The broken housing market is merging with America’s polarized political culture

Real Estate 15

It’s no secret that America is an increasingly polarized nation. It stands to follow that our places of residence would also be divided. But instead of a donkey and an elephant, the new emblems of each party might as well be an unowned apartment in a big city and a home in the suburbs. Just consider what Aziz Sunderji has stumbled onto.

For nearly three years, Sunderji has been writing Home Economics, a Substack that has morphed from a graphic meditation on personal finance issues to a specific housing focus. With almost 14 years as a Barclays analyst under his belt, along with a stint as a graphics reporter at the Wall Street Journal, Sunderji dives deep into data, and has become increasingly housing-oriented. For instance, he was published in the Financial Times in January 2023 with a stark warning: “Spare a thought for the American first-time homebuyer, for whom things have rarely looked so grim.” But grimness has shades.

As Sunderji recently explained in a post called “The politics of housing: owner/renter polarization,” he’s surprised by what he’s found after intensive analysis. “I had not imagined how much of a stark divide there is between renters and owners,” he told Fortune in an interview.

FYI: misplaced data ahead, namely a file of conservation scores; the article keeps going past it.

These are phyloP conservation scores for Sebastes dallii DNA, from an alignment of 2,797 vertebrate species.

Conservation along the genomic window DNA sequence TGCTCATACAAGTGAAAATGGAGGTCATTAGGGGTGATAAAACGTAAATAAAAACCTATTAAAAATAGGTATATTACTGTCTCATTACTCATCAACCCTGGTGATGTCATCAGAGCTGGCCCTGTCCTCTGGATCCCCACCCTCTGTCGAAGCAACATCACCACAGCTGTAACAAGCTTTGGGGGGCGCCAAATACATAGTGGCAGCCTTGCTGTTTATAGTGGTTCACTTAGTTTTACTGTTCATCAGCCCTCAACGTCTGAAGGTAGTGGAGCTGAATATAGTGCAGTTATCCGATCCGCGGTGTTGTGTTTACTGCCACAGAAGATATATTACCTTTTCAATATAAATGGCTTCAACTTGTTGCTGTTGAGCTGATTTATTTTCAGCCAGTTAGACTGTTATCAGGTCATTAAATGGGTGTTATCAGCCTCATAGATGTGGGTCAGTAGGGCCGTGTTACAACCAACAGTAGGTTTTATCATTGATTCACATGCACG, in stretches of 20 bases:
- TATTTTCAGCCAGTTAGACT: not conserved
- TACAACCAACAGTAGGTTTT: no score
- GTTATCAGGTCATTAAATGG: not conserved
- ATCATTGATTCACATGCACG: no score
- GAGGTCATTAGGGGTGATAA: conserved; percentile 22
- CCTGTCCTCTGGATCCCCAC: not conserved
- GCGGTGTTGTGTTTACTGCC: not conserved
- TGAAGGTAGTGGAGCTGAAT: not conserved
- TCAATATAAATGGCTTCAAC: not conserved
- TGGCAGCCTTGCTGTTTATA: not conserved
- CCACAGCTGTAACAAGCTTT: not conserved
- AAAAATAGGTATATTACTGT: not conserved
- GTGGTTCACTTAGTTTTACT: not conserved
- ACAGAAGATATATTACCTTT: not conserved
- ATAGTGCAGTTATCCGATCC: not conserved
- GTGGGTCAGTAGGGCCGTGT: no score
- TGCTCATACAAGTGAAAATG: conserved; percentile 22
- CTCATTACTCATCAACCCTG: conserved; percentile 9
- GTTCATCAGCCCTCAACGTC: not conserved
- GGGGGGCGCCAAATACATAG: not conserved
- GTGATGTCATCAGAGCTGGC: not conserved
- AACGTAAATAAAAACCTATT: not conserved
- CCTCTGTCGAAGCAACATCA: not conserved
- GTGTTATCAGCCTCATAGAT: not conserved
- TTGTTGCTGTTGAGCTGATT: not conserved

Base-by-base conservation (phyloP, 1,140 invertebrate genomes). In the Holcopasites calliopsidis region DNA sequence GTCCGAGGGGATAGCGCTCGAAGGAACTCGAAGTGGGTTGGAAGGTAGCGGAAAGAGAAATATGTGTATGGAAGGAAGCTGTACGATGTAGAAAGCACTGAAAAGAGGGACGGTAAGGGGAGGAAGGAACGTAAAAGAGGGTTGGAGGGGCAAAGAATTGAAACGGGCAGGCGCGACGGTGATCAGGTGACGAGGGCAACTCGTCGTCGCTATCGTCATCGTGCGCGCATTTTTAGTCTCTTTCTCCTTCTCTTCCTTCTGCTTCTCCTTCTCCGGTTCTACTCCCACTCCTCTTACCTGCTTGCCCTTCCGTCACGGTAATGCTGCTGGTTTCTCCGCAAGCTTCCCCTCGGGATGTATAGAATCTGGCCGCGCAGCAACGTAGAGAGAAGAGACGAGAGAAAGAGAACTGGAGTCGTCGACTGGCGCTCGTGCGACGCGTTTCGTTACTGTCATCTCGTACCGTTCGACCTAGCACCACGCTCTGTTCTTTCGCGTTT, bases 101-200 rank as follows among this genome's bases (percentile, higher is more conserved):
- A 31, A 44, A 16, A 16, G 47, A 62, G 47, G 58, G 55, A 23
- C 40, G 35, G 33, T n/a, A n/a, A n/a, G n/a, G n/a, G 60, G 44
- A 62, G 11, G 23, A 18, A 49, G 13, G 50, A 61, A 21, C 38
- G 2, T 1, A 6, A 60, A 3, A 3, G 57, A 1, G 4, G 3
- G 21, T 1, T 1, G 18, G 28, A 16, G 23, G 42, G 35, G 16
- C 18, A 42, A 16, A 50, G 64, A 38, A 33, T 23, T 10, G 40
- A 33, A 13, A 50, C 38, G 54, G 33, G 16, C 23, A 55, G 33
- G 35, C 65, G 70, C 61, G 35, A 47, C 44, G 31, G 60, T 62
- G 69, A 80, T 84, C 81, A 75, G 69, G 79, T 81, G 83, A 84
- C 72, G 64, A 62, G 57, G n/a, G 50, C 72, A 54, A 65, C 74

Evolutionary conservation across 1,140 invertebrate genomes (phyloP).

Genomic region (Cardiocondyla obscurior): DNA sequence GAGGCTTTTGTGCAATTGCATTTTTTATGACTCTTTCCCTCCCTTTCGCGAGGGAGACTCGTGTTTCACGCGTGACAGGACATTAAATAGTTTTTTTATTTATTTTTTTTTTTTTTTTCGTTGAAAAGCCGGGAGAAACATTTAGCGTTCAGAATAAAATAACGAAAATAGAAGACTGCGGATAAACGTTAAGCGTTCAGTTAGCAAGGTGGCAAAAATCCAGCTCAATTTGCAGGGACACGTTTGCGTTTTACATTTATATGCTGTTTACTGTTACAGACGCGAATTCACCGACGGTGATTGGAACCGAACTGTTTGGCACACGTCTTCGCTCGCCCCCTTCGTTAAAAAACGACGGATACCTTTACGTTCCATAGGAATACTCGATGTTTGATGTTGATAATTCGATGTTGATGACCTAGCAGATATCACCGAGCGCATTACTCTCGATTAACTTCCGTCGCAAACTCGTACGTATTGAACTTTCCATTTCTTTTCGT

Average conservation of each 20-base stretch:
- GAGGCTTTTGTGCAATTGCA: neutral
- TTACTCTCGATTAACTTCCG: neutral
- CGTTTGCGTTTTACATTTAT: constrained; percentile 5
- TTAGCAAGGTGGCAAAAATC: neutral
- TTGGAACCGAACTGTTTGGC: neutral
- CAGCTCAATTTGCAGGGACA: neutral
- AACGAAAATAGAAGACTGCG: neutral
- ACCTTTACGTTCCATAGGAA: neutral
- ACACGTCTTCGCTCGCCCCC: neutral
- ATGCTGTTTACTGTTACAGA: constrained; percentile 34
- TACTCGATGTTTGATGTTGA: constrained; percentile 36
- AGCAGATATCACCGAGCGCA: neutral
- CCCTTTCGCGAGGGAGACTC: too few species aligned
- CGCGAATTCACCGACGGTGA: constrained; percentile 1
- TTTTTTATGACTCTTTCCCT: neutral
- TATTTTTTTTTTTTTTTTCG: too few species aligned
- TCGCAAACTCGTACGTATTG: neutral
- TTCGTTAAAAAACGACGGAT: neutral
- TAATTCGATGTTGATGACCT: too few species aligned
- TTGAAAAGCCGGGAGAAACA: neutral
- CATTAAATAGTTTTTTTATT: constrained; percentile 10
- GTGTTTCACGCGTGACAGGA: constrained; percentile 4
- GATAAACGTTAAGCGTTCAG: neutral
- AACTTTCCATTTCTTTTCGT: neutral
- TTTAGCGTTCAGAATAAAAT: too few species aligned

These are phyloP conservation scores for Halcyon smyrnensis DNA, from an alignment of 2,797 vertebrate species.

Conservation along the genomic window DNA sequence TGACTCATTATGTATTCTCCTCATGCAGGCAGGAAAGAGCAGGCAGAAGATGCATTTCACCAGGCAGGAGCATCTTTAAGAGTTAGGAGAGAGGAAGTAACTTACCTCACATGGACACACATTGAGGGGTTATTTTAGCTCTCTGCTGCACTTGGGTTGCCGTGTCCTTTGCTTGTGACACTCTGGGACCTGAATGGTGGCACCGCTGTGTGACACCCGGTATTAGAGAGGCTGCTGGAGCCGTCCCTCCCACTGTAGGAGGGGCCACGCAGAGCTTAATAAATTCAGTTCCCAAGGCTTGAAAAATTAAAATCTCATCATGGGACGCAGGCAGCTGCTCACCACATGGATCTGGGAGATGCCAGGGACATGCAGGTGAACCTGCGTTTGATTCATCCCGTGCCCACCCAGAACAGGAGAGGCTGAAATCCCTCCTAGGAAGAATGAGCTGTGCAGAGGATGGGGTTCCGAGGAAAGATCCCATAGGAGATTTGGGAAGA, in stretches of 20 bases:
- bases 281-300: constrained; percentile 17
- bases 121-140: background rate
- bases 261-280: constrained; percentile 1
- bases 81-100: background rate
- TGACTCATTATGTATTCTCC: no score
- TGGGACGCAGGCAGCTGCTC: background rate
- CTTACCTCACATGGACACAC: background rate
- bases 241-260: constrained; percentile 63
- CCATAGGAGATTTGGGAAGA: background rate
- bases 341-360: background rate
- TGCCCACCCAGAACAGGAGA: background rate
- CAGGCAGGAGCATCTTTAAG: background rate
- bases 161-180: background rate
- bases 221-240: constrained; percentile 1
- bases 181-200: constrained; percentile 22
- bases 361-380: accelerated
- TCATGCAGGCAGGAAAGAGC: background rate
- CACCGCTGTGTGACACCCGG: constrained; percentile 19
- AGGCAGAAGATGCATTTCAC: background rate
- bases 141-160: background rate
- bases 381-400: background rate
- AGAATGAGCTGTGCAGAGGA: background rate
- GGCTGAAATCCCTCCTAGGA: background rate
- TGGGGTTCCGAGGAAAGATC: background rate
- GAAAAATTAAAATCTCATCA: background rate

Sunderji’s analysis dove into data from the American National Election Studies (which surveys thousands of households) and found homeowners are twice as likely to identify themselves as strongly Republican than renters—and renters far more often identify themselves as strongly Democrat. And the gap between homeowners who identify as strongly Republican compared to renters amounts to roughly 14%, his recent analysis showed. In the dataset, there was a seven-point scale in which voters were asked to gauge their political affiliation, and “the most common response from renters is that they are strong Democrats and from homeowners, that they’re strong Republicans,” he told Fortune

It’s a huge divide, and one that’s much bigger than separate topics among other demographics. In the analysis, Sunderji gave the example of education: there is only a 6% gap between non-college education and college-educated people who say they’re strongly Republican, and the gap between men and women who identify as strongly Republican is smaller.